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Labour group shows appreciation for oil industry

#ThankYouOil banners on semis operating in Ontario and Quebec drive home importance of oil in our daily lives.

The Laborers' International Union of North America (LiUNA) wants to help residents in Ontario and Quebec gain an appreciation of how much oil matters in their daily lives: from its role as a key transportation fuel, to its use in creating everyday products from plastics to cosmetics to clothing, and its importance in creating jobs and economic benefits for all Canadians.

One eye-catching way LiUNA is doing this is through 20 semi-trailer trucks sporting large #ThankYouOil banners prominently emblazoned along their sides. The trucks began operating throughout eastern Canada from Toronto to Ottawa to Quebec City this May. LiUNA also supports the website:, featuring some of the numerous products we use and depend on that are created using petrochemicals derived from oil and natural gas.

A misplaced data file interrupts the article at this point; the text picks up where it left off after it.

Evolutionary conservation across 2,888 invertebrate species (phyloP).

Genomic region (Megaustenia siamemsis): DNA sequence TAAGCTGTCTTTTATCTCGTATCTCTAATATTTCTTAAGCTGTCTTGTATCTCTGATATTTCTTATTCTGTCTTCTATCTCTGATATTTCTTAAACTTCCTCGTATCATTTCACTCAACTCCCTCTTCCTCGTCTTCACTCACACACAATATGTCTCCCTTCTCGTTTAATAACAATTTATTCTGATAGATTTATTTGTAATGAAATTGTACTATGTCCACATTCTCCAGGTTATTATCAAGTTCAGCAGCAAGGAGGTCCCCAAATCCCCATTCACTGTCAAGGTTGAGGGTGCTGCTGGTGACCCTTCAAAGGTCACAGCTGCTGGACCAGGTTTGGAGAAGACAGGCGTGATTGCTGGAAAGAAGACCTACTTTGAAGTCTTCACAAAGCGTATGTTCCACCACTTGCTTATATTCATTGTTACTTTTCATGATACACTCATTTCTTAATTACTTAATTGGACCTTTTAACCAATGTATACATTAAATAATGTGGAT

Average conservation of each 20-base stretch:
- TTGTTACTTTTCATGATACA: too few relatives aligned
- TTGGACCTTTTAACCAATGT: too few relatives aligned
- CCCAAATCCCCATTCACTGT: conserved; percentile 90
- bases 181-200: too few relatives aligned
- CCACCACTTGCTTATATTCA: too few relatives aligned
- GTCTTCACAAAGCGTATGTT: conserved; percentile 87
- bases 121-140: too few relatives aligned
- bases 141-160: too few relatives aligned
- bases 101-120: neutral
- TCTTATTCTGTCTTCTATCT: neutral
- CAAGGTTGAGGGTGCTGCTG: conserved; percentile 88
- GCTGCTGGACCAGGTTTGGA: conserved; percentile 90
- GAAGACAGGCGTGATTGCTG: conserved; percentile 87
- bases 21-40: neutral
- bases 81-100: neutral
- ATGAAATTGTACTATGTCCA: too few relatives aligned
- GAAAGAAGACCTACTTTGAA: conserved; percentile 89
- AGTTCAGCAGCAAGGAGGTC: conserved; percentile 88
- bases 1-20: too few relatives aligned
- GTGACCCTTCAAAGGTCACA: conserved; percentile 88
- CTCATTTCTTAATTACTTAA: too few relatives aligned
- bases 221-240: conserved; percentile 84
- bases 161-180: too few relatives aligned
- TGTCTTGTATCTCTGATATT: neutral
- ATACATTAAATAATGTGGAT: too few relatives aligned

LiUNA international vice-president Joseph Mancinelli introduces semi-truck #ThankYouOil banners to highlight the importance of oil in our daily lives.

As well, LiUNA held a symposium in April discussing the value of Canada’s resource sector in job creation and in developing innovative technologies to minimize the impact of oil and natural gas development.

Joseph Mancinelli, International Vice-President for LiUNA explains, "Oil is vital to our way of life and the Canadian standard of living, but there is more to oil than just for the car...that is greater message we are trying to get out."

Mancinelli adds that he is proud of Canada’s energy sector, particularly as a leader in developing environmental solutions: "No oil-producing nation can match what we do in Canada. The world will beat a path to our door to gain access to the technology that is being developed in Canada's oil sector. It can and will be our competitive advantage."

LiUNA represents over 100,000 workers throughout Canada who build office towers, bridges, schools, factories, hospitals, roads, and also pipelines.